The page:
Major depressive disorder (MDD) is frequently characterized as a disorder of the disconnection syndrome. Diffusion tensor imaging (DTI) has played a critical role in supporting this view, with much investigation providing a large amount of evidence of structural connectivity abnormalities in the disorder. Recent research on the human connectome combined neuroimaging techniques with graph theoretic methods to highlight the disrupted topological properties of large-scale structural brain networks under depression, involving global metrics (e.g., global and local efficiencies), and local nodal properties (e.g., degree and betweenness), as well as other related metrics, including a modular structure, assortativity, and (rich) hubs. Here, we review the studies of white matter networks in the case of MDD with the application of these techniques, focusing principally on the consistent findings and the clinical significance of DTI-based network research, while discussing the key methodological issues that frequently arise in the field. The already published literature shows that MDD is associated with a widespread structural connectivity deficit. Topological alteration of structural brain networks in the case of MDD points to decreased overall connectivity strength and reduced global efficiency as well as decreased small-worldness and network resilience. These structural connectivity disturbances entail potential functional consequences, although the relationship between the two is very sophisticated and requires further investigation. In summary, the present study comprehensively maps the structural connectomic disturbances in patients with MDD across the entire brain, which adds important weight to the view suggesting connectivity abnormalities of this disorder and highlights the potential of network properties as diagnostic biomarkers in the psychoradiology field. Several common methodological issues of the study of DTI-based networks are discussed, involving sample heterogeneity and fiber crossing problems and the tractography algorithms. Finally, suggestions for future perspectives, including imaging multimodality, a longitudinal study and computational connectomics, in the further study of white matter networks under depression are given. Surmounting these challenges and advancing the research methods will be required to surpass the simple mapping of connectivity changes to illuminate the underlying psychiatric pathological mechanism.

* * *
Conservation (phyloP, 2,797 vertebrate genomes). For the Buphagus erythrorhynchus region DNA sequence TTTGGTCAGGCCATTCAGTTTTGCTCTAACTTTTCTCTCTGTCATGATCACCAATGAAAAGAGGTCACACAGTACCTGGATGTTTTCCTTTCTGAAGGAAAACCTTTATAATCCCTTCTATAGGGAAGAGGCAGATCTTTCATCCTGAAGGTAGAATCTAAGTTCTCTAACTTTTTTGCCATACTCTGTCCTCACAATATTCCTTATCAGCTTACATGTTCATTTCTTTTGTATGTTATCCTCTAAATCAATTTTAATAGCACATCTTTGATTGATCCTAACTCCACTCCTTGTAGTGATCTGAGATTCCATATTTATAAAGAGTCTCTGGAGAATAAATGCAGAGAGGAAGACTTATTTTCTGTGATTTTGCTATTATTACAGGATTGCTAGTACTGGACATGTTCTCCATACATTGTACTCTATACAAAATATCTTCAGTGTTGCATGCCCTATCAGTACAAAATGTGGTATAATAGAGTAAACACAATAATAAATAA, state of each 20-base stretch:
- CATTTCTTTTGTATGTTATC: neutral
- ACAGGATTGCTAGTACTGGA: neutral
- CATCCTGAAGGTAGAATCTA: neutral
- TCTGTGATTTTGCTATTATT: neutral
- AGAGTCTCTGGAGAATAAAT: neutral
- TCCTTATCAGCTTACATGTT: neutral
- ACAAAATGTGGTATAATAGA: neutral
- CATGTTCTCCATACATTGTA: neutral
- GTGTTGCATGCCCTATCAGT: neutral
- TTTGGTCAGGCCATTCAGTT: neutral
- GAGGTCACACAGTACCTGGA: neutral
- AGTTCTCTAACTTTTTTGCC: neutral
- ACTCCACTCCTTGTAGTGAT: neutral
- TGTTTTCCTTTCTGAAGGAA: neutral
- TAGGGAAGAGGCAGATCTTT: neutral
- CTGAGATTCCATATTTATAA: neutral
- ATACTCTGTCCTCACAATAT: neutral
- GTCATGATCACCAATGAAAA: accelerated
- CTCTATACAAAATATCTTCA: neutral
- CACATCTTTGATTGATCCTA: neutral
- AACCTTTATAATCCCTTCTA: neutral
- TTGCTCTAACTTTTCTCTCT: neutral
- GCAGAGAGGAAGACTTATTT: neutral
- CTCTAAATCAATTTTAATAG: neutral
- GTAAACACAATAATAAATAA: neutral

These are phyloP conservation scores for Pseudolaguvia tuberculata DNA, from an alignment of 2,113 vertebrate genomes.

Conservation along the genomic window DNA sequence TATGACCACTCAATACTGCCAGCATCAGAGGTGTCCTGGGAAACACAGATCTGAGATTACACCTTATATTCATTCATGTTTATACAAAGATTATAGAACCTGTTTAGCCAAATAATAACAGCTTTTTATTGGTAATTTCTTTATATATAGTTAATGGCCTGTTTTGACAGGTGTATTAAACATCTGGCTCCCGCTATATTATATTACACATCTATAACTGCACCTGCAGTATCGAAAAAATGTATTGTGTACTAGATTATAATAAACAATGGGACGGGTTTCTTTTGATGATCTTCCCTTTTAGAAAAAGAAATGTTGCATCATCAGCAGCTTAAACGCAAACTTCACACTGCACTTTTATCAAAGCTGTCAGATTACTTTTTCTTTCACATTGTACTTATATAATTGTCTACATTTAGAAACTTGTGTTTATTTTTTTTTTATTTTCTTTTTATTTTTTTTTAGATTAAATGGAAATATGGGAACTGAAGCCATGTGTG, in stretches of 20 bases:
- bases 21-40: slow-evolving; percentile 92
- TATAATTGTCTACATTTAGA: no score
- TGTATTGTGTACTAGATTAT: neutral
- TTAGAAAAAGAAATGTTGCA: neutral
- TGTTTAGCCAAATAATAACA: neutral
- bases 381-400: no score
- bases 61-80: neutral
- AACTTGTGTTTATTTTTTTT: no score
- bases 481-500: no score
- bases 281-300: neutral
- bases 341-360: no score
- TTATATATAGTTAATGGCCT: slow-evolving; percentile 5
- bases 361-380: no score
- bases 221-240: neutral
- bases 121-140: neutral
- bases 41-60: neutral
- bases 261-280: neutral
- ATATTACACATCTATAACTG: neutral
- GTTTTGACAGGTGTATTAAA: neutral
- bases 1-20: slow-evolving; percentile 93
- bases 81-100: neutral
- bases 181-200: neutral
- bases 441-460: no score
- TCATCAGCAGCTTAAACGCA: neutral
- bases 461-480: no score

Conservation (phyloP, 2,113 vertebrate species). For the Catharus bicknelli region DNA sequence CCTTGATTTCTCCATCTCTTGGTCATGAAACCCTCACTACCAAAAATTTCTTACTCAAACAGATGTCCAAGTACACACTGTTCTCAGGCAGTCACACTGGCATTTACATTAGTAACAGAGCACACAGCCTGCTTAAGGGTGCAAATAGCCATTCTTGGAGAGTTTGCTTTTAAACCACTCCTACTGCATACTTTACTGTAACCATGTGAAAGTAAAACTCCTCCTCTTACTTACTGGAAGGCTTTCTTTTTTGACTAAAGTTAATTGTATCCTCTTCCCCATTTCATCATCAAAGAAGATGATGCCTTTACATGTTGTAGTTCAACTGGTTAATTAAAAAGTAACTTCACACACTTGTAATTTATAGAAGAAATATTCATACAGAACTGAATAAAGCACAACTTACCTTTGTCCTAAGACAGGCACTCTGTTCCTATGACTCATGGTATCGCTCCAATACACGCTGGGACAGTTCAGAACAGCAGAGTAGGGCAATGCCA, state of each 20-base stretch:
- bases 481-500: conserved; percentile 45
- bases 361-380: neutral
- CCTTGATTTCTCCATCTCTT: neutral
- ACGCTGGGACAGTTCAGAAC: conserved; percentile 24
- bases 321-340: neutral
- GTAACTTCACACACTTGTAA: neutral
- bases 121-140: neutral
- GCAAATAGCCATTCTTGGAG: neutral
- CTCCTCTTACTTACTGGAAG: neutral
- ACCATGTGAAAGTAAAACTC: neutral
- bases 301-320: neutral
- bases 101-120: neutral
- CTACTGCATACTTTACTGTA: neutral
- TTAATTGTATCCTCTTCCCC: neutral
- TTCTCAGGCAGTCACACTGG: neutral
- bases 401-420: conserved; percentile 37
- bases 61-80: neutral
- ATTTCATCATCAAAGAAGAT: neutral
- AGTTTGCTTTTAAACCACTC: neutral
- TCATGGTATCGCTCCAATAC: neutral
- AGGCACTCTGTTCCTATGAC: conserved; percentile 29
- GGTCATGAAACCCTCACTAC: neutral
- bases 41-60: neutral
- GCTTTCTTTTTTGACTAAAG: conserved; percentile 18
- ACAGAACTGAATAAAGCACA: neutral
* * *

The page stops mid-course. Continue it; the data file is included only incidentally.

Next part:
Keywords: Biomarker; Connectivity; Connectome; Diffusion tensor imaging; Graph theory; Major depressive disorder; Psychoradiology; White matter.